Celebrating NAIDOC Week – Readilearn

This week, from 2 – 9 July, is NAIDOC Week in Australia with celebrations occurring all around the country. The purpose of the week is to celebrate the history, culture and achievements of Aboriginal and Islander Peoples and acknowledge their contributions to our country. The acronym NAIDOC stands for National Aborigines and Islanders Day Observance Committee.

The theme of this year’s celebration is Our Languages Matter. When Europeans first arrived in Australia a little more than 200 years ago, more than 250 Indigenous languages were in use across the land. As the languages were spoken, not written, many of these languages have been erased. Fewer than half that number remain, and many of the young people are no longer familiar with the language of their ancestors.

According to the NAIDOC website,

“The 2017 theme – Our Languages Matter – aims to emphasise and celebrate the unique and essential role that Indigenous languages play in cultural identity, linking people to their land and water and in the transmission of Aboriginal and Torres Strait Islander history, spirituality and rites, through story and song.”

This article in the Conversation provides a little more information about Australian Indigenous languages and the Dreaming.

By now, NAIDOC Week celebrations are almost over, and most Australian school children are enjoying their mid-year break. However, many teachers will be looking for ways to share the celebrations with their students when school resumes. As any time is a good time to incorporate learning about Indigenous culture and history, in this post, I provide links

Continue reading: Celebrating NAIDOC Week – Readilearn

14 thoughts on “Celebrating NAIDOC Week – Readilearn

  1. Sarah Brentyn

    I love this! (I think you knew I would.) Sorry it took so long to find it. This is remarkable. And, you know, as I’m typing this, I’m realizing it shouldn’t be remarkable. It should be common. Just the way things are. The whole world needs to celebrate history and culture. Not to mention acknowledging peoples’ contributions to their country. (I will say what IS remarkable is that there were 250 languages! Wow.) Fantastic post.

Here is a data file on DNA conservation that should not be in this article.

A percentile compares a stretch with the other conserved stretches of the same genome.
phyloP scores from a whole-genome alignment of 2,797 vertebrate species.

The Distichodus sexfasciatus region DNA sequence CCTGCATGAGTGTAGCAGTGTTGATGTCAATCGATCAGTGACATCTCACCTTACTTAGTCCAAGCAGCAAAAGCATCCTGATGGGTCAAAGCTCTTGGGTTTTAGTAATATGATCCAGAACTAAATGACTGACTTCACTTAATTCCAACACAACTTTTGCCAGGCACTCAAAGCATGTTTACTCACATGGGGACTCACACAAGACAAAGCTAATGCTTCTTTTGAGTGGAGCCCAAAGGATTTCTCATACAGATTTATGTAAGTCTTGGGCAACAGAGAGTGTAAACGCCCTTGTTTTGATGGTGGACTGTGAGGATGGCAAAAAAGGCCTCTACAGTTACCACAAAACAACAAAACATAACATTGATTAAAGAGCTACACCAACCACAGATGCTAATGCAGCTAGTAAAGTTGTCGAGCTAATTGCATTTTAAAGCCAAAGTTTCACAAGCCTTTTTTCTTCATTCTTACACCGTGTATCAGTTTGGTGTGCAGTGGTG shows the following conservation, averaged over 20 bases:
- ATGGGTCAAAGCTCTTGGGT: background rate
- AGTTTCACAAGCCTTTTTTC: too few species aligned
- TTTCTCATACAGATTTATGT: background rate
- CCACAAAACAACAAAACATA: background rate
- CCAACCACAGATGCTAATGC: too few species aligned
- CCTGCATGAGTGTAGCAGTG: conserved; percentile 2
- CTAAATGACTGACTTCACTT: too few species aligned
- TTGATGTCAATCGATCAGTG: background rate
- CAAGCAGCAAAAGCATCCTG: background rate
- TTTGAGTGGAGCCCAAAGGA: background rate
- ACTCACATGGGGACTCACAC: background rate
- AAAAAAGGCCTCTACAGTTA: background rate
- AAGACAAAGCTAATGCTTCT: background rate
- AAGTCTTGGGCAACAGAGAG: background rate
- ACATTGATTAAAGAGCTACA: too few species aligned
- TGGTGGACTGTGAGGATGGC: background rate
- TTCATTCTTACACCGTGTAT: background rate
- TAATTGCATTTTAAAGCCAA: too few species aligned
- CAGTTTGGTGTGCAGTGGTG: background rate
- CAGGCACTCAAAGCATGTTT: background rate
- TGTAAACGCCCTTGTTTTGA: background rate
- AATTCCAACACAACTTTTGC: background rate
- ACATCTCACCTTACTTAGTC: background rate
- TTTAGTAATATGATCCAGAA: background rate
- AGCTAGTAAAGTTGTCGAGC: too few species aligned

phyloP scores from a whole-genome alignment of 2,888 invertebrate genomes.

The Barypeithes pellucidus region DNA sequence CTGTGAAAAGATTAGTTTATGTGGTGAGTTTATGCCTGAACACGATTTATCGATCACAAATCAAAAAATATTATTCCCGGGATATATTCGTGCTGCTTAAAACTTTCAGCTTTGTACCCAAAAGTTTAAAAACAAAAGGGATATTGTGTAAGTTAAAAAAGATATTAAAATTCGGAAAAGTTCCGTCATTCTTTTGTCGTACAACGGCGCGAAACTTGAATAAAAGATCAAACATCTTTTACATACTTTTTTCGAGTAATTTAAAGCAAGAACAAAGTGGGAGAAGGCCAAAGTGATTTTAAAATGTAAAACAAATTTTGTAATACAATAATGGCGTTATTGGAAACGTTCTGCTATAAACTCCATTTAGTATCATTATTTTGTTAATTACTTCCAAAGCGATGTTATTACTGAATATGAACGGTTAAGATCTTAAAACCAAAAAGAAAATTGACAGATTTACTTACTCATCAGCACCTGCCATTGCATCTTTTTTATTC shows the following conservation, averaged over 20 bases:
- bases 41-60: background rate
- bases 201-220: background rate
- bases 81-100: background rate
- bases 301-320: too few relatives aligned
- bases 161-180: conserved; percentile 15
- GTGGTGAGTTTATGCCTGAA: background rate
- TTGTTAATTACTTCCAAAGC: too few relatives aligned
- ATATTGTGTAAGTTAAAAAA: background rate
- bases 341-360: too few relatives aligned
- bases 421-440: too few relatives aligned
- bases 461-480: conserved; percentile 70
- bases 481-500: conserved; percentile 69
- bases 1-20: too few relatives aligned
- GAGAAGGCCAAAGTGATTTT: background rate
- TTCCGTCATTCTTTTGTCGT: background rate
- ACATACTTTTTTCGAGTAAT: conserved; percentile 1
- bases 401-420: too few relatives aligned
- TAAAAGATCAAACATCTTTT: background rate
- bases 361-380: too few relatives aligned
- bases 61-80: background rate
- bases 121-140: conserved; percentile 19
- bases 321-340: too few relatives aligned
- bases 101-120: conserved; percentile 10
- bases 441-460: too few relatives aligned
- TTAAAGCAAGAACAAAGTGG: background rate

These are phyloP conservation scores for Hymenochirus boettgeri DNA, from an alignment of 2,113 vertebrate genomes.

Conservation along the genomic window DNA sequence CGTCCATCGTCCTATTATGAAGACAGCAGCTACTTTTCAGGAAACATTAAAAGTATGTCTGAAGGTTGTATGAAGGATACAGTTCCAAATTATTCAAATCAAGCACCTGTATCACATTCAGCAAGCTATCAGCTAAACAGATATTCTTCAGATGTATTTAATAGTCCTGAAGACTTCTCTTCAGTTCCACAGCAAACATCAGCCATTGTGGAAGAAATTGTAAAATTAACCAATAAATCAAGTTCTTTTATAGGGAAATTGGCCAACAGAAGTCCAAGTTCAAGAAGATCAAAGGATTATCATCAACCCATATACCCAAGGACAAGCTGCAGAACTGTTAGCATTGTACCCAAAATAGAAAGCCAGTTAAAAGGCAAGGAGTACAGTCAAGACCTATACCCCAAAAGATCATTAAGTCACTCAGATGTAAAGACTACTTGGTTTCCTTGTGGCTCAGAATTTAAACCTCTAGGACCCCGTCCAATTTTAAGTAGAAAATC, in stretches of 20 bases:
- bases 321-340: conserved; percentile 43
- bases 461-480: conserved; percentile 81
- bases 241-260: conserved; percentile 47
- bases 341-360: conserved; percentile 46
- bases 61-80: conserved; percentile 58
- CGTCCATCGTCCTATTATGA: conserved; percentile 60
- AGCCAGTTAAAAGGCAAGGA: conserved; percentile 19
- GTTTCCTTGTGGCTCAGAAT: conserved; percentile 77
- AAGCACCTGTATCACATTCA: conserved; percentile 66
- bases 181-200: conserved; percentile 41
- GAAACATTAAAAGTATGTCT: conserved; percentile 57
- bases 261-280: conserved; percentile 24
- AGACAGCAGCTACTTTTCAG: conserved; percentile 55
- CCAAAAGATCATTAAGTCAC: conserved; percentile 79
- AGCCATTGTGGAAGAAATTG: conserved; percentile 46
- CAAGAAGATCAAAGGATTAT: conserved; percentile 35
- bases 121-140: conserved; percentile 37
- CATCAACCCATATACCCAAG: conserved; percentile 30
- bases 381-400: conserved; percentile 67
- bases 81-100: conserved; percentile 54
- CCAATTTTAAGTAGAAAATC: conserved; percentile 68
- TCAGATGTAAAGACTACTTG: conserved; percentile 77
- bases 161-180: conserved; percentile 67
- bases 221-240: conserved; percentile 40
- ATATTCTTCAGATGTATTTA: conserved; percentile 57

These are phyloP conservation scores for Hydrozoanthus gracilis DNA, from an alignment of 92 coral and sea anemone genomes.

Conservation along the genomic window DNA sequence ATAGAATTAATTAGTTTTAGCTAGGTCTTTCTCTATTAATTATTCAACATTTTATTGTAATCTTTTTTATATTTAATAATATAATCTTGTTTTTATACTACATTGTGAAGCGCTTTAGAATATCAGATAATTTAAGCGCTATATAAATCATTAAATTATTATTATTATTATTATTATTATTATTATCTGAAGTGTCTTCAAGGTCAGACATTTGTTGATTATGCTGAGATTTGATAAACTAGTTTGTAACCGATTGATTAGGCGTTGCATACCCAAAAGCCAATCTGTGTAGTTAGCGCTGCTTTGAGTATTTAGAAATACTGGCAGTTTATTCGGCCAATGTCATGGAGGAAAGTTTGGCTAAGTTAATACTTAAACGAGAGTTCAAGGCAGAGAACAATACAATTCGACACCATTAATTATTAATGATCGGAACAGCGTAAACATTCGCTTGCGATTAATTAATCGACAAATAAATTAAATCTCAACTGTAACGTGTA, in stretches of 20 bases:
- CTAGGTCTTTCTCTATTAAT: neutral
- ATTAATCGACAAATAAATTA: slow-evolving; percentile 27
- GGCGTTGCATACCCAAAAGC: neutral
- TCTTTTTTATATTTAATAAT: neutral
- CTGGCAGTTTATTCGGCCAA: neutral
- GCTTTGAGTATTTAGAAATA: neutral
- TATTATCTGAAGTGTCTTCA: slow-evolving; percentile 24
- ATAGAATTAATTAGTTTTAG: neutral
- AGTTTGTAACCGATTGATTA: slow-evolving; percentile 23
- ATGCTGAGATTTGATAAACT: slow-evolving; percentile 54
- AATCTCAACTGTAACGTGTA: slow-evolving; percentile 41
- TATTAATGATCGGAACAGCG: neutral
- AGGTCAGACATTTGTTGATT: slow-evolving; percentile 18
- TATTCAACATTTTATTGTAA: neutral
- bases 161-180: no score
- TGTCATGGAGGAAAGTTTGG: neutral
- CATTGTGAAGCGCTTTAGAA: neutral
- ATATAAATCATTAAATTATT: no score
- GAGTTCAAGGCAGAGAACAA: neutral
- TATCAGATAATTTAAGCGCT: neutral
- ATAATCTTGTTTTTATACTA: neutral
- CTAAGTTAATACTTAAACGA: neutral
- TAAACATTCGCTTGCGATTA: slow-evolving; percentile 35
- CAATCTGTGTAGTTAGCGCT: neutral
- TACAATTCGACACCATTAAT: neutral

Liked by 1 person

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    1. Norah Post author

      Thank you, Sarah, I’m pleased you enjoyed the post when you found it. It is remarkable that there were so many languages, and a tragedy that so many were lost. I’m pleased that moves are being made to find ways of keeping alive those remaining.

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        1. Norah Post author

          I wonder what he’ll think of it. Sadly, the loss has occurred because the languages were oral, living languages, not recorded.

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    1. Norah Post author

      Anne, Thank you very much for linking to Clare O’Dea’s post about the One River Voices. I love it! We need more of these things. What a moving song. As you said in your comment there, it harks back to the 60s. Is that part of its appeal?

      Liked by 1 person

      Reply
  2. D. Wallace Peach

    Lovely to learn about this celebration, Norah. I love it when countries respect and celebrate all aspects of diversity and identity and the people who make up their collective heritage. I wish the US would do the same. 🙂

    Liked by 1 person

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  3. Patricia Tilton

    Wow, I didn’t realize that there were 250 many indigenous languages spoken.That is shocking about how long the British government refused to acknowledge the culture as people. It’s heartbreaking to me how we have done this worldwide to so many different indigenous cultures. I’m glad to know that you now have a week-long celebration of your indigenous cultures. So educational for children. We still have a long way to go in North America.

    Liked by 1 person

    Reply
    1. Norah Post author

      I think we all have a long way to go. The realisation has been slow to grow, and even slower to be enacted. At least things are starting to change, but attitudes are so deep-rooted. Education of our children is the way forward.

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      Reply
  4. Book Club Mom

    Nice to read about other countries’ national holidays. Local languages are so important and are a special tie to culture. I had no idea there were so many indigenous languages once spoken in Australia.

    Liked by 1 person

    Reply
    1. Norah Post author

      Thanks, Barbara. The number of languages is amazing, isn’t it? So sad for their loss. I’m pleased that steps are being made to save those still existing, but like many things, it’s too little too late.

      Liked by 1 person

      Reply
    1. Norah Post author

      It is shocking. Much of the world is still in recovery. 1967 is very recent. We have come a long way since then, but still a long way to go. Thanks for reading and commenting.

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